Deciding whether to inform a superior and work colleagues about an AS condition, is one of the most difficult and important of decisions facing a manager with AS.
The benefits and advantages of doing so are numerous. Firstly, it greatly enhances the ability of others to understand. If people know what Asperger constitutes, and what its effects are, they are more likely to feel able to accommodate both it and its effects. They are also likely to feel more comfortable, and less apprehensive, about being with, and working alongside, work colleagues affected by it.
The manager with AS will also feel more comfortable with not having to worry about whether others cannot empathise or how they may be operating. If formally diagnosed, then there is the added security under the Disability Discrimination Act (DDA).
In reality, the decision whether to divulge the condition is likely to be complex and influenced by a number of factors specific to individual circumstances. Most importantly of all, feeling able and comfortable about divulging the condition rests on the individual and internal feelings in the first instance.
The following factors are among those that are worth considering:
* Superior Manager. The relationship with a superior and whether a person feels able to trust them? If so, divulgence is probably a positive step. If a superior manager understands the condition, its affects and what is required to manage it effectively, they can provide support which will act as a support system and a buffer against potential pitfalls. Examples of the latter may include difficult work colleagues, office politics and periods of high pressure.
* Personal Confidence. Personal intuition should indicate whether or not a manager feels comfortable in telling colleagues around them. If intuition is saying that it will make people wary which, in turn, will impacts on internal feelings, then informing others is probably not advisable.
* Work Colleagues: personalities and existing relationships are paramount. If personal disposition towards an individual [AS manager] is positive and relaxed, then chances are that the circumstances will enable openness and communication to colleagues in a proactive, constructive manner. If the feeling is that people may be less than sympathetic, or unwilling to try and understand, then keep counsel is a more advantageous strategy.
The type of working environment will also exert a strong influence. An aggressive sales environment is likely to be less conducive to accommodating someone with requirements that require a degree of tolerance, as opposed to, for example, an educational establishment geared towards supporting people and developing them.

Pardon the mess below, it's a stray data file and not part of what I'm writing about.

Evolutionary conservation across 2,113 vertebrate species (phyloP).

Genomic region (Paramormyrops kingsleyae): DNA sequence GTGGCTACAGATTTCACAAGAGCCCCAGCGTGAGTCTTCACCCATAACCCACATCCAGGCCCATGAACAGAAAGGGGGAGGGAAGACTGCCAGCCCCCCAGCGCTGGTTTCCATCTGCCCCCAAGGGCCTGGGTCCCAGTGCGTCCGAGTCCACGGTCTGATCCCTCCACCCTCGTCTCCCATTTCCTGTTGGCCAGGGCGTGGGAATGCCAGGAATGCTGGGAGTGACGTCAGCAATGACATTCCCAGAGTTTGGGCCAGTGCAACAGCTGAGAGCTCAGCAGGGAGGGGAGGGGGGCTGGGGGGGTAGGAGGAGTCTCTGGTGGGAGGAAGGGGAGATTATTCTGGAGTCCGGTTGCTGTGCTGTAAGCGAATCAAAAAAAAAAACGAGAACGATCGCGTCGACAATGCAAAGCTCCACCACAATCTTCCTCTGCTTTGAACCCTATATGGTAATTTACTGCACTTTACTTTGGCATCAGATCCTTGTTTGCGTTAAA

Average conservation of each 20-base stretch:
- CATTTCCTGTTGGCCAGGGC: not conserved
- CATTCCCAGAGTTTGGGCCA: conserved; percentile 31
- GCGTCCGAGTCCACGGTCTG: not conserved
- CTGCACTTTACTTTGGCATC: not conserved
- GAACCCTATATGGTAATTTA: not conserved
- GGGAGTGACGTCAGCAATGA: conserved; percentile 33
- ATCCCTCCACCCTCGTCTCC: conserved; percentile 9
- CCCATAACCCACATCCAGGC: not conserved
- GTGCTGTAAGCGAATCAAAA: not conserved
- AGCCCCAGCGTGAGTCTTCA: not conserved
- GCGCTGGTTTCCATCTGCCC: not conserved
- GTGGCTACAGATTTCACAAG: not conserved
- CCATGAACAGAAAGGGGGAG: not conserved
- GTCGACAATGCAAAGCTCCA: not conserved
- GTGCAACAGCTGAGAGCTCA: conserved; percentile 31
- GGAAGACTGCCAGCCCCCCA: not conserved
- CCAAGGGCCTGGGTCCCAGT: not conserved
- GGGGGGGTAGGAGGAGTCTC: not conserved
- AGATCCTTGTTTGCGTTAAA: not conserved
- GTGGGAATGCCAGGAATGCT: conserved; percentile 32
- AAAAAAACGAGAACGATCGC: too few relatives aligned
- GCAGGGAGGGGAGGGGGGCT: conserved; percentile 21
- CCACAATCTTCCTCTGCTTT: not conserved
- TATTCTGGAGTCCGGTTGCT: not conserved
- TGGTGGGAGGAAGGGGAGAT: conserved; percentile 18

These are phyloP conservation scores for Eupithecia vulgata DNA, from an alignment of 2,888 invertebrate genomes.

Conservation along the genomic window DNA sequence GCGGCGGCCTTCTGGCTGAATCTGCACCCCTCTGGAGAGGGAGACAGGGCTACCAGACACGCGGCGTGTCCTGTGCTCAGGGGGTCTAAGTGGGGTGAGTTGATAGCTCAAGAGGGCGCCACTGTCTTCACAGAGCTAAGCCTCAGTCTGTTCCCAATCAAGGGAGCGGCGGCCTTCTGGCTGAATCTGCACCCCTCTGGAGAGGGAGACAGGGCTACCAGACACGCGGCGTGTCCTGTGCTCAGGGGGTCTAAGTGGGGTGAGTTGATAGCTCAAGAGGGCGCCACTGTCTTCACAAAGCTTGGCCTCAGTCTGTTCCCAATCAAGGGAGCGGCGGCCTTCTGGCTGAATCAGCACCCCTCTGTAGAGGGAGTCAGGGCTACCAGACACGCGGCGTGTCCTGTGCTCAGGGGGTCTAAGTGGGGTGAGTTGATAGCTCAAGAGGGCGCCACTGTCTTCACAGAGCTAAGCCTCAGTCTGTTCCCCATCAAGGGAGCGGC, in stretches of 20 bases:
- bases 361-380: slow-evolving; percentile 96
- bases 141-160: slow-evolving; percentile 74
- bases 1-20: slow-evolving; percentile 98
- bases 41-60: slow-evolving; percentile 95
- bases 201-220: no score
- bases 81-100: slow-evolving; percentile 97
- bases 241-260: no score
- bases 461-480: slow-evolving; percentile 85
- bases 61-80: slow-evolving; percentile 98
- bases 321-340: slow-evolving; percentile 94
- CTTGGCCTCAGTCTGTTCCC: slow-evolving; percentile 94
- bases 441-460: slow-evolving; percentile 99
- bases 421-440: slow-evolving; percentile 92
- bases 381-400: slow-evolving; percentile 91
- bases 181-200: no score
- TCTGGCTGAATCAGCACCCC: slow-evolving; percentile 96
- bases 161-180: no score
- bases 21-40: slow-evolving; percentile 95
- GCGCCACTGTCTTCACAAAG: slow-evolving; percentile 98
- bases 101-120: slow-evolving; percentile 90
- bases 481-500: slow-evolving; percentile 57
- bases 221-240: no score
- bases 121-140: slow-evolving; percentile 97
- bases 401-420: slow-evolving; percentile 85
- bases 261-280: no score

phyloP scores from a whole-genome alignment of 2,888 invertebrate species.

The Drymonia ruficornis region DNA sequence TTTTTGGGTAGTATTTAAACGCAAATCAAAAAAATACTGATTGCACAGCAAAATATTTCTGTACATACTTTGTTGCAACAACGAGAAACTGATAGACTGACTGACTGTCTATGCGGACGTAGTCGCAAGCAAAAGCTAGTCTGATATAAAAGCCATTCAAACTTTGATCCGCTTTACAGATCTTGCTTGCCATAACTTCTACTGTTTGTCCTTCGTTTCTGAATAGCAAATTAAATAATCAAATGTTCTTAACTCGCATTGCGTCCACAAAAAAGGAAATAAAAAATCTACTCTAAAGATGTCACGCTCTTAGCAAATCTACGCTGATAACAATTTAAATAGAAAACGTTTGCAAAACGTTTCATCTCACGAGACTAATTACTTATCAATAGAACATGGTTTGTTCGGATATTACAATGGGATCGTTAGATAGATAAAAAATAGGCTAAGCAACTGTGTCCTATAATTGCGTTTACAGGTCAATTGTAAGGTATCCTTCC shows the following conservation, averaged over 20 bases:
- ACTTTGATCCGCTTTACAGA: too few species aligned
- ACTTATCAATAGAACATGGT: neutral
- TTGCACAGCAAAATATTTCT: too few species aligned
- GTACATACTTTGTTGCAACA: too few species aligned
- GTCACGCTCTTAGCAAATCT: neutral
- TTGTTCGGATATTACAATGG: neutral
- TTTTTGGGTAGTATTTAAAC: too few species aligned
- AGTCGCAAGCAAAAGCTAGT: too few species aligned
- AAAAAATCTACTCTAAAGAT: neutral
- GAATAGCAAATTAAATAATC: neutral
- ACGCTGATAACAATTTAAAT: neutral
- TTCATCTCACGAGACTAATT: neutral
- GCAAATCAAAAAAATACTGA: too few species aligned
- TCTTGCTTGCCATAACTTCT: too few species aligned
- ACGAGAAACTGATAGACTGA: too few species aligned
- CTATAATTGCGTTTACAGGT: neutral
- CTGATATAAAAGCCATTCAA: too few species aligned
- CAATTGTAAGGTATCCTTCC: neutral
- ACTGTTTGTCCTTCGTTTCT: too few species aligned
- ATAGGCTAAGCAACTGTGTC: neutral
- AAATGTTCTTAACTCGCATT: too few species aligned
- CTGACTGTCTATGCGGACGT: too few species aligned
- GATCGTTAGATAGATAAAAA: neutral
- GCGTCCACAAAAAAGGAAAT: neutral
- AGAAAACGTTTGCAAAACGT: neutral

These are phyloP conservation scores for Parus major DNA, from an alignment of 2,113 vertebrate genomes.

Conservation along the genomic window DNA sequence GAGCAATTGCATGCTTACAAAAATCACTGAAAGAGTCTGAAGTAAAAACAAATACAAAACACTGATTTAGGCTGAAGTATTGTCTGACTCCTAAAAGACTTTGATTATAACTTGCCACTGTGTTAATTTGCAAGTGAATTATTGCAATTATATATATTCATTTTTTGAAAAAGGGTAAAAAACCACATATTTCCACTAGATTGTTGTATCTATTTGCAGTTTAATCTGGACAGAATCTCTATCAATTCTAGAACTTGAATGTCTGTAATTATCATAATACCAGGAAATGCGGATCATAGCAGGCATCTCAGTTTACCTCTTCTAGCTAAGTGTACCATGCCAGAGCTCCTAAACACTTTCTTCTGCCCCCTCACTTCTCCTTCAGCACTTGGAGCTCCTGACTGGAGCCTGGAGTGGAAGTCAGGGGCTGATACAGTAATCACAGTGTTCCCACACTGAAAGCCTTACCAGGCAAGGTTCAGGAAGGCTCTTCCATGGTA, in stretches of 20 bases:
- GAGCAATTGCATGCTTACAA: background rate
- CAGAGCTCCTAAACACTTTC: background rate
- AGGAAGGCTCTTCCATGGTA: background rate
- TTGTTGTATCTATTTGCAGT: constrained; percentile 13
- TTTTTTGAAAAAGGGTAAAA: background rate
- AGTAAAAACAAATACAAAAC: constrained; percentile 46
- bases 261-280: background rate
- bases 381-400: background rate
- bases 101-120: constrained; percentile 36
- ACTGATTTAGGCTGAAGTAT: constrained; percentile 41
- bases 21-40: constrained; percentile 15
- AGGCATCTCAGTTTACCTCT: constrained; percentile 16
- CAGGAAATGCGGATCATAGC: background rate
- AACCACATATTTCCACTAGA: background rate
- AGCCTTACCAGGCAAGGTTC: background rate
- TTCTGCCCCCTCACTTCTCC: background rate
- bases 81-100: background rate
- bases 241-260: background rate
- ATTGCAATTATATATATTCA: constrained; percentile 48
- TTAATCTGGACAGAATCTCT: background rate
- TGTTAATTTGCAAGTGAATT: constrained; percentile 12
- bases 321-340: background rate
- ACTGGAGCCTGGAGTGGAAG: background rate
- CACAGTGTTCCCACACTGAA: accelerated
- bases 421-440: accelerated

* Career Path: a Manager with AS may be conscious of the impact of being viewed as someone with a “disability” which, in turn, may impact negatively on progression towards higher managerial levels. It may not be openly stated, especially given legislation, but in reality, it is likely to be a — potentially negative – factor.
* The Disability Discrimination Act (DDA): having a formal diagnosis will provide a much greater degree of protection against adverse working conditions — discrimination, possible victimisation or failure by an organisation to accommodate the requirements and provide the conditions that an individual with AS requires to operate effectively.
Broadly speaking, if someone feels comfortable with a formal diagnosis and is au fait with the Act and what it constitutes, then it may act as a useful support mechanism. If the organisation you work for, and the managers within it, are aware of, and understand, the DDA, then revealing your condition is likely to prove beneficial.
* Additional Training: allied to the DDA is the obligation of an organisation to provide not only suitable working conditions for someone with AS, but also allied training and support.
There are numerous areas of expertise that can enhance the performance of a manager with AS: Assertiveness, Time Management, Change etc. If divulging one’s condition secures this support, then this also is a positive reason for doing so.
* Diagnosis: if in possession of a diagnosis, a person will be covered by the DDA. Diagnosis may however, carry with it the perception of a stigma: there is a big difference between formal recognition and informal divulgence between a Manager and his superior only for example. The impact that any diagnosis may have on self-confidence is also important and needs to be considered. (interlink Diagnosis section).
Divulgence will largely depend on the relationship a person has with their manager and is very much a personal decision based on internal feelings and evaluation of individual circumstances. In general, not divulging unless there is a strong reason for doing so should be the starting point of any evaluation.